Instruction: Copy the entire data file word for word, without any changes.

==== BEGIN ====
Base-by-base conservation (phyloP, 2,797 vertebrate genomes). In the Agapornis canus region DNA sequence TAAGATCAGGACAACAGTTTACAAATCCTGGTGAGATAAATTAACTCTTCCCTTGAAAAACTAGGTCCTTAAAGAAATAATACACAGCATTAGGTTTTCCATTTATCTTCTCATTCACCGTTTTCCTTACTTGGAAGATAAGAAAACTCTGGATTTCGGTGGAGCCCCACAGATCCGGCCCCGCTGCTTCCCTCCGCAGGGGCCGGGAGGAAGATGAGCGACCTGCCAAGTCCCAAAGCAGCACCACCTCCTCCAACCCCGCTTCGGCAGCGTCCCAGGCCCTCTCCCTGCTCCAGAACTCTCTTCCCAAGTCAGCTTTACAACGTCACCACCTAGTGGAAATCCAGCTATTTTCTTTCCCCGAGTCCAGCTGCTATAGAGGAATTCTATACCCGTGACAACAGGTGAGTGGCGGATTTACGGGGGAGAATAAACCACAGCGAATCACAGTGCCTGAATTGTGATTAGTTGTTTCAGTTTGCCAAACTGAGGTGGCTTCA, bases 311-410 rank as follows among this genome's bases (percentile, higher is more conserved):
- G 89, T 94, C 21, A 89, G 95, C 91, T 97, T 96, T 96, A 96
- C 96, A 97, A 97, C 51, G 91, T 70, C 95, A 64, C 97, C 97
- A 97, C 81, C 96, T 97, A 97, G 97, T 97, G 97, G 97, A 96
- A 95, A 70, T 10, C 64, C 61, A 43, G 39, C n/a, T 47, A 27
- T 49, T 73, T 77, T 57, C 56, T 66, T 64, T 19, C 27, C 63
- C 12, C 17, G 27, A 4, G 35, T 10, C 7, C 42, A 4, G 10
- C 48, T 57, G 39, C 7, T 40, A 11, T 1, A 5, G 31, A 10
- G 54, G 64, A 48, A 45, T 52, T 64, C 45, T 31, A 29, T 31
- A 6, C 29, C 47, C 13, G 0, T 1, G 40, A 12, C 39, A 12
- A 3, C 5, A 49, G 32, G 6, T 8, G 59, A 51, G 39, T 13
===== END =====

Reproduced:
Base-by-base conservation (phyloP, 2,797 vertebrate genomes). In the Agapornis canus region DNA sequence TAAGATCAGGACAACAGTTTACAAATCCTGGTGAGATAAATTAACTCTTCCCTTGAAAAACTAGGTCCTTAAAGAAATAATACACAGCATTAGGTTTTCCATTTATCTTCTCATTCACCGTTTTCCTTACTTGGAAGATAAGAAAACTCTGGATTTCGGTGGAGCCCCACAGATCCGGCCCCGCTGCTTCCCTCCGCAGGGGCCGGGAGGAAGATGAGCGACCTGCCAAGTCCCAAAGCAGCACCACCTCCTCCAACCCCGCTTCGGCAGCGTCCCAGGCCCTCTCCCTGCTCCAGAACTCTCTTCCCAAGTCAGCTTTACAACGTCACCACCTAGTGGAAATCCAGCTATTTTCTTTCCCCGAGTCCAGCTGCTATAGAGGAATTCTATACCCGTGACAACAGGTGAGTGGCGGATTTACGGGGGAGAATAAACCACAGCGAATCACAGTGCCTGAATTGTGATTAGTTGTTTCAGTTTGCCAAACTGAGGTGGCTTCA, bases 311-410 rank as follows among this genome's bases (percentile, higher is more conserved):
- G 89, T 94, C 21, A 89, G 95, C 91, T 97, T 96, T 96, A 96
- C 96, A 97, A 97, C 51, G 91, T 70, C 95, A 64, C 97, C 97
- A 97, C 81, C 96, T 97, A 97, G 97, T 97, G 97, G 97, A 96
- A 95, A 70, T 10, C 64, C 61, A 43, G 39, C n/a, T 47, A 27
- T 49, T 73, T 77, T 57, C 56, T 66, T 64, T 19, C 27, C 63
- C 12, C 17, G 27, A 4, G 35, T 10, C 7, C 42, A 4, G 10
- C 48, T 57, G 39, C 7, T 40, A 11, T 1, A 5, G 31, A 10
- G 54, G 64, A 48, A 45, T 52, T 64, C 45, T 31, A 29, T 31
- A 6, C 29, C 47, C 13, G 0, T 1, G 40, A 12, C 39, A 12
- A 3, C 5, A 49, G 32, G 6, T 8, G 59, A 51, G 39, T 13